Sweet potato waffle with maple miso sauce and parmesan ice-cream.
Sweet potato waffle with maple miso sauce and parmesan ice-cream. Photo: Jesse Marlow

108 Bank Street South Melbourne, Victoria 3205

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Opening hours Mon-Fri 7am-4pm; Sat-Sun 8am-4pm
Features Vegetarian friendly
Prices Moderate (mains $20-$40)
Payments eftpos, Visa, Mastercard
Phone 03 9041 3904

Speciality cafes … we've seen it all. What's next, Melbourne?

How about a roastery in the back streets of South Melbourne with a siphon coffee bar, a menu of plant-based Japanese-accented brunch food, a chef who comes with high-end restaurant polish, and blue pineapple wallpaper?

Sure – why not.

Japan meets Finland at Aucuba.
Japan meets Finland at Aucuba. Photo: Jesse Marlow

That's the deal at Aucuba, which opened down the wrong end of Bank Street – the within-diesel-sucking-distance-of-Kings-Way-end – late in April with all the above-mentioned features, including the pineapple wallpaper.

As owner Mark Knapp explains, pineapples are a symbol of hospitality in Europe. They were once imported at great expense from the New World, and the upper classes used to rent them for dinner party centrepieces. Now we slice 'em, dice 'em and put 'em on a pizza.

On the wall here they just add to the vague Finland-meets-Japan vibe (that's a thing: ask a Japanese person; ask a Finn. They're into each other's cultures).

The mac 'n' three cheese toastie.
The mac 'n' three cheese toastie. Photo: Jesse Marlow

Aucuba's all-day menu is a sneaky one; you may ponder it for some time before you notice the absence of animal other than egg in most dishes (though you can add sides of organic, free-range and ethically produced chicken, bacon or pork belly), but you will get the Japanese vibe quickly from dishes such as umeshu-soaked muesli with coconut cream and fuji apple; matcha yoghurt panna cotta; a tempura mushroom burger with sesame slaw; and green tea-infused soba noodles with beetroot gazpacho.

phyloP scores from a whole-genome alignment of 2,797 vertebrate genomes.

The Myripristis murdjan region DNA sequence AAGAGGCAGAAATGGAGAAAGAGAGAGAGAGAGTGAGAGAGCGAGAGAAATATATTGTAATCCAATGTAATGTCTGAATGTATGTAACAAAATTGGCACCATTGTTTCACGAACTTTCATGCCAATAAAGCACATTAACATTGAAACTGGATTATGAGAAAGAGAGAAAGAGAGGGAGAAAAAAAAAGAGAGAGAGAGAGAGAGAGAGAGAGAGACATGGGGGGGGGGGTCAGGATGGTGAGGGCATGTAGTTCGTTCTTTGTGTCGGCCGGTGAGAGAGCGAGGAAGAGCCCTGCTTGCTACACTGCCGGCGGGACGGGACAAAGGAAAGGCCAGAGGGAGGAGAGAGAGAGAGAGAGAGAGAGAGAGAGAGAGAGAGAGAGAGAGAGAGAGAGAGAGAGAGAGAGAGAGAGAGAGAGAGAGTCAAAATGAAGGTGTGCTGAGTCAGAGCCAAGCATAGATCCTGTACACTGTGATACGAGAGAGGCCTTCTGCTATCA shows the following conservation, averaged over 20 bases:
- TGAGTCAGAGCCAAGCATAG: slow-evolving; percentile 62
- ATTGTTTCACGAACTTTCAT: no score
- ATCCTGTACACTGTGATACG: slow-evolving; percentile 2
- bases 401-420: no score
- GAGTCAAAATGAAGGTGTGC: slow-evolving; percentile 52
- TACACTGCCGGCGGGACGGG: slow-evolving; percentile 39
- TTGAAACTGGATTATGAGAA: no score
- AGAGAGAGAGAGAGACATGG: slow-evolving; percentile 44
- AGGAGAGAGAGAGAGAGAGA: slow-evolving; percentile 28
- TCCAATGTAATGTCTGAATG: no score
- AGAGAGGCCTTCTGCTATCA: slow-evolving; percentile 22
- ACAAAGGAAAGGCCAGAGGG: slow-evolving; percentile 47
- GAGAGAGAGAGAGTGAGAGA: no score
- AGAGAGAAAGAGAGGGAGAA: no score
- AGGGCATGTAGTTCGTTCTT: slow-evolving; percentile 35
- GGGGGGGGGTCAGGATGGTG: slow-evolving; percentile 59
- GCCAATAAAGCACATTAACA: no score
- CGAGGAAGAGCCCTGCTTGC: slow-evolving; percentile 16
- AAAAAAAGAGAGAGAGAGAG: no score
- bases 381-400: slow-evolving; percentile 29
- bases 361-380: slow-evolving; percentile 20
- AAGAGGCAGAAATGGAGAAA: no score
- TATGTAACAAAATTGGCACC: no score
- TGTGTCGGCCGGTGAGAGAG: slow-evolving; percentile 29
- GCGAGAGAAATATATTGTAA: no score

"We wanted the hero to be the plant," says Mark Knapp. "And it's very much inspired by Japanese cuisine."

The Japanese feel is there even in chef Andrew Grantham's (ex-Becco, Bistro d'Orsay) waffles: sweet potato-based things with a maple miso sauce, served with parmesan ice-cream and caramel popcorn. It may look unpromising on the menu, but on the plate it's a pleasant mess of flavours and textures: umami, sweet, some salty caramel crunch from the popcorn, and the parmesan ice-cream subtle enough to be a cold, savoury hit rather than an overwhelming burp of butyric acidity.

An onsen egg is a tasty slow-cooked one, bursting over sauteed shiitake mushrooms and sliced avocado, with a salty-sweet miso foam on top. Underneath is a porridge of teff, the Horn of Africa grain that is the main ingredient in injera bread. Good. Interesting even. But it also has an unnerving grittiness – about every third mouthful offered a little sand-grain crunch (though it's fair to say Knapp warned us about this). You know it's not taking the enamel off your teeth, but it does set them on edge.

But a mac 'n' cheese toastie is comfort food for anyone who finds the rest of the menu daunting. Parmesan, roquefort and tasty are gently truffle-infused and laced with just a little macaroni, nicely oozy and cheesy on toasted white sourdough. This is more about the cheese than the mac – and it's a good thing with a siphon of house-roasted Ethiopia Biftu that has an almost tea-like tannic finish. The (coffee) plant is the hero here for sure.

Do… Peanut butter salt and pepper tofu roll with wasabi mayo.

Don't… Skip the siphon bar: a chance to talk coffee with owner Mark Knapp.

Dish… Sweet potato waffle with maple miso sauce.

Vibe… No risk, no reward.